By Rabbi Avraham Norin
Some psalms are meant to be read, others are meant to be sung. Psalm 24 is meant to be sung by two singers, each with a different outlook on life. Their “back and forth” song shows the tension between their two different outlooks, one focusing on God and the other on man.
What exactly is the outlook of each and who has the last word in this conversation?
Below is an explanation of the verses of the psalm, together with the subtext of what each verse expresses:
Singer #1: God owns the earth and everything in it, the world and its inhabitants. God is everything. Man’s only role in this world is to serve God. Other aspirations of man are not important.
Singer #2: But He founded it upon the ocean, set it on the rivers. God made the earth a place livable for humans. Therefore, people and their aspirations do matter. In fact, man was the sole purpose of creation!
Singer #1: Who may ascend the mountain of God? Who may stand in His holy place? What person in this world can claim to have achieved a Godly level of existence?
Singer #2: He who has clean hands and a pure heart, who has not taken a false oath by My life or sworn deceitfully. Many people! God doesn’t demand superhuman achievements. Therefore, many people are able to “ascend the mountain of God”.
Singer #1: Who shall carry away a blessing from God, a reward from God, his deliverer? Even if we assume that many can “ascend the mountain of God”, who is worthy of a blessing from God?
Singer #2: This is the generation that seeks him: the ones who seek Your presence, (i.e.) Jacob! (Selah) Answer: The people of Israel, the children of Jacob, all are worthy of God’s blessing since they seek out God’s presence.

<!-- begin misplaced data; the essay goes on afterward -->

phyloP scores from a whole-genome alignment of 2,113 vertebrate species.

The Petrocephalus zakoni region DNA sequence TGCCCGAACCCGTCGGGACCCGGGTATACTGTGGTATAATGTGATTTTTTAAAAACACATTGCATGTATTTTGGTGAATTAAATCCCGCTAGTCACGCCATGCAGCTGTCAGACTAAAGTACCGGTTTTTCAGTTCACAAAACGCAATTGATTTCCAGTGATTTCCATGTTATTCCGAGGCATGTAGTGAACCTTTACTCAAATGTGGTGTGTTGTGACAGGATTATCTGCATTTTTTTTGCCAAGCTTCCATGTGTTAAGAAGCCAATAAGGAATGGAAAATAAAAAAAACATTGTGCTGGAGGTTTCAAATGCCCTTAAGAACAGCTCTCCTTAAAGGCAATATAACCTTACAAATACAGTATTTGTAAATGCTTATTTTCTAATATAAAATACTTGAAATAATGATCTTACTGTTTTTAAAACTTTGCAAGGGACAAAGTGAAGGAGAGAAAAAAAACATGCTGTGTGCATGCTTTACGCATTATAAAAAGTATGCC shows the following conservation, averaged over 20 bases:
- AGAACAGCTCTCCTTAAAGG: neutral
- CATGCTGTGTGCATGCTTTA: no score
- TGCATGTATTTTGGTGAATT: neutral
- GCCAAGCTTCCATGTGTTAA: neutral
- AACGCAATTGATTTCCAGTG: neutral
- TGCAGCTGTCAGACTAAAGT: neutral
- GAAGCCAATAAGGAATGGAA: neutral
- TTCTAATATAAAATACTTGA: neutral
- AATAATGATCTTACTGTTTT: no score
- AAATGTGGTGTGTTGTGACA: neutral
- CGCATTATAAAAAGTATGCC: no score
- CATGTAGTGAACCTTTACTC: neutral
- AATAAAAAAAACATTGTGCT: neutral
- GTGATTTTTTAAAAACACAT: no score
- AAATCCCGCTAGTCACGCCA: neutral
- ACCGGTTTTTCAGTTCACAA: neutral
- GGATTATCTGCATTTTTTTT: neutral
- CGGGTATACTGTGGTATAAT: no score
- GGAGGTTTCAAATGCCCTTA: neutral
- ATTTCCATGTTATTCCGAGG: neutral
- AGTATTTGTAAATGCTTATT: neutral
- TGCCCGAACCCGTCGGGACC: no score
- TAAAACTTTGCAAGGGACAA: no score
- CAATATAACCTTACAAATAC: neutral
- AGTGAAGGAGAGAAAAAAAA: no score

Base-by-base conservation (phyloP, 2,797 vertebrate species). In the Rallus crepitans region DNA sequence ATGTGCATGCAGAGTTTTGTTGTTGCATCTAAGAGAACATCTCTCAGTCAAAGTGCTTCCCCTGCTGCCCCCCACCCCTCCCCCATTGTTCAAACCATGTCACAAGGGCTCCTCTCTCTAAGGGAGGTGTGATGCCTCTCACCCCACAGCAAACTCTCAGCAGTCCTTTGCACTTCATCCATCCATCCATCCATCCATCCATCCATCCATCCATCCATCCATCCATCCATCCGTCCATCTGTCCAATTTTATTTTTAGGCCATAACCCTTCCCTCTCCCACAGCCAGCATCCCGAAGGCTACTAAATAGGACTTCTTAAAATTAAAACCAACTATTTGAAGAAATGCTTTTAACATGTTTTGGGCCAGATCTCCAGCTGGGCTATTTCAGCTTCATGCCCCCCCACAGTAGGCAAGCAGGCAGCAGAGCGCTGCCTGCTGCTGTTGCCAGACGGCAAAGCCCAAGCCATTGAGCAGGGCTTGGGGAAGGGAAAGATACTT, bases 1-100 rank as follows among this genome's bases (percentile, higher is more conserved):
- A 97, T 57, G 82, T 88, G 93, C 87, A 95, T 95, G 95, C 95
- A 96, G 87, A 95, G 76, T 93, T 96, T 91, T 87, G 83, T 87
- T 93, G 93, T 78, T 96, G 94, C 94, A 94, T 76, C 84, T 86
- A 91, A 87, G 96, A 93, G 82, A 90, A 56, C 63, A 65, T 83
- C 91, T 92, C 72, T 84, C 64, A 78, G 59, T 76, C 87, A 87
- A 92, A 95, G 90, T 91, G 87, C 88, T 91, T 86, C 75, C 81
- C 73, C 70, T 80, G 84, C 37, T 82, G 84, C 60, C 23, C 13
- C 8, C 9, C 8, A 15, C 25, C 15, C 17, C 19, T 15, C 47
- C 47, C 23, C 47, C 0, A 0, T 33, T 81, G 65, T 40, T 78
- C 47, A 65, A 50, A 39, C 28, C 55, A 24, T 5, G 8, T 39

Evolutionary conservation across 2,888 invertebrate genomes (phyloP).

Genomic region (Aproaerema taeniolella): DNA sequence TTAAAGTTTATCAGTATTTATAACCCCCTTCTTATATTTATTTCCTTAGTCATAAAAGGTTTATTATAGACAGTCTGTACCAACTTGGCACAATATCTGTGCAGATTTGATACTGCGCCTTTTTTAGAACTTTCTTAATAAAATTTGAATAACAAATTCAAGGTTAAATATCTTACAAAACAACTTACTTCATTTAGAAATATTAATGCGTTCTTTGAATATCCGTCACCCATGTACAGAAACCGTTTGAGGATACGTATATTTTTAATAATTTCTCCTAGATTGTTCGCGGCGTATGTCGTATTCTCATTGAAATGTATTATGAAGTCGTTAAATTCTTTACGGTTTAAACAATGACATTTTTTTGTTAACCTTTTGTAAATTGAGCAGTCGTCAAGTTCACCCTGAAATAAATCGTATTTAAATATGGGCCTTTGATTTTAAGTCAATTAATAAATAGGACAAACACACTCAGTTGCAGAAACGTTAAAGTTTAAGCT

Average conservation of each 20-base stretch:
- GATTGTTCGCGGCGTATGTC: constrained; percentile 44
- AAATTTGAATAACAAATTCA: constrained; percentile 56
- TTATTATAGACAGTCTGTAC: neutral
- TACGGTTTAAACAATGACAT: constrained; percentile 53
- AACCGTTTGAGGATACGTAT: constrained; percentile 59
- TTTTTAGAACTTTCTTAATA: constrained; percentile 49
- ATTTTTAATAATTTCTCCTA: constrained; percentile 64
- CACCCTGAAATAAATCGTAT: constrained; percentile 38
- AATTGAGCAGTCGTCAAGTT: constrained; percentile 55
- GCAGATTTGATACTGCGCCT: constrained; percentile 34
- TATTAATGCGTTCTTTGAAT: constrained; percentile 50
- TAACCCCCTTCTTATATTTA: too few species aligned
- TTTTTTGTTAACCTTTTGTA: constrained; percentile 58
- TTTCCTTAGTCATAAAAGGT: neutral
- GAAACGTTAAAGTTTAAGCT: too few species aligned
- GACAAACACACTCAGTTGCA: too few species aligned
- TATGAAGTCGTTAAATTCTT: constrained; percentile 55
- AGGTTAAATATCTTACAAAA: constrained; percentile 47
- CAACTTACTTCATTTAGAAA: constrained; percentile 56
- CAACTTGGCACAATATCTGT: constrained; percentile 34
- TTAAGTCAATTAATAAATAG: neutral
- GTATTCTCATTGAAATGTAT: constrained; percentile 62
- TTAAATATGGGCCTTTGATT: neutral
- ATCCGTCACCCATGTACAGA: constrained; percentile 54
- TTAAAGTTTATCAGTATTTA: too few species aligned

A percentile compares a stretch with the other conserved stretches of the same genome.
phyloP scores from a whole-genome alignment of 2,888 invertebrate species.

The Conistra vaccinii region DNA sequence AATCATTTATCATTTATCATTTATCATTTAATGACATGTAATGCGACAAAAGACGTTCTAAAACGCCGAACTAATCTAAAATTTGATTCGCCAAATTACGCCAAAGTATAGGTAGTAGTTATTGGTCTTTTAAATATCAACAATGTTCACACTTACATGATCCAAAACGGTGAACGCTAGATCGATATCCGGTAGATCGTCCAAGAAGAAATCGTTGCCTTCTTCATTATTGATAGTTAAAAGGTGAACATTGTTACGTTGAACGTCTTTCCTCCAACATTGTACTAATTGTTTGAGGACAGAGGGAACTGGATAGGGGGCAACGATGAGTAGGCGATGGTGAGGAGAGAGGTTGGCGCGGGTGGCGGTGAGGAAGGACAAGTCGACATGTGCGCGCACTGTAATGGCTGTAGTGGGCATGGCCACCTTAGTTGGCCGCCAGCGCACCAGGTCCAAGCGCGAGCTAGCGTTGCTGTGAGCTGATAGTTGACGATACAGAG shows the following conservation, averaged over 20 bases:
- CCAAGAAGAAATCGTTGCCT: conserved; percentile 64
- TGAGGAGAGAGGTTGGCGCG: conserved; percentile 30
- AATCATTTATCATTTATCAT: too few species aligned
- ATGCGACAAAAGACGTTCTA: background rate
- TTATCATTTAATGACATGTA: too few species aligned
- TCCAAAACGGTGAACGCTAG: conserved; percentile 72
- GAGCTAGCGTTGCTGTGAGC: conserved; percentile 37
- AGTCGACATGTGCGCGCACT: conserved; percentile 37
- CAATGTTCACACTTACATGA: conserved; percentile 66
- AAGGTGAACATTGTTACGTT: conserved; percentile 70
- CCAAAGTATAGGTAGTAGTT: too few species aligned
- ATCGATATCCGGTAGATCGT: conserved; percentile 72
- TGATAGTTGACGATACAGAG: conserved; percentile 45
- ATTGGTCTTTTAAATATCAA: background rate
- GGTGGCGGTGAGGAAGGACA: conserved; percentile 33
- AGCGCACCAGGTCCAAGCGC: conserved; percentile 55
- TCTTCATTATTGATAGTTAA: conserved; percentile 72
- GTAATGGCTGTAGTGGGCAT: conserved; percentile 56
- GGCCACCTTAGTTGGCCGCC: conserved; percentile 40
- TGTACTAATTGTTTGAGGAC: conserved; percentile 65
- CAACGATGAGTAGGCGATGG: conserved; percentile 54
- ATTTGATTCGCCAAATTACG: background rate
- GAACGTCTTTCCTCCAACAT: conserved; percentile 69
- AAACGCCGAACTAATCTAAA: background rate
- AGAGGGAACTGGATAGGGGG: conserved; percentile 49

Singer #1: O gates, lift up your heads! Be uplifted, you everlasting doors, so the King of glory may come in! What worldly item is spiritual enough to enable God to enter the world?
Singer #2: Who is the King of glory? — God, mighty and valiant, God, valiant in battle. God comes to this world because of human physicality. By walking in His ways and following His commands, we bring Him down to earth. When people cry out to him, he comes to help them.
Singer #1: O gates, lift up your heads! Lift them up, you everlasting doors, so the King of glory may come in! But is there anything in this world intrinsically worthy to “lift up the gates” and bring God into this world?
Singer #2: Who is the King of glory? — God of hosts, He is the King of glory! (Selah) The title “God of hosts” belongs to God since he is the king of the people of Israel (see Jeremiah 7:21, 16:9, 32:14). Furthermore, God’s glory resides within the People of Israel (see Leviticus 9:23). Therefore, it is the Jewish People who bring God to this world. In fact, it is our mission to do so!
This psalm, through the voice of singer #2, is a response to the presumption that God is so awesome and other-wordly that there is no way to emulate Him or bring Him down to this world. The conclusion of the psalm is exactly the opposite. While it is true that God is great and that He created Man to serve Him, He encourages human achievement and self-fulfillment. Furthermore, by following His commandments and walking in His ways, we can bring godliness down to this world. This is, in fact, the purpose of creation.
Based on the insight of Rabbi Yechiel Bin Nun in his book “Eretz Moira” (Hebrew), Tvnuot Press, 2006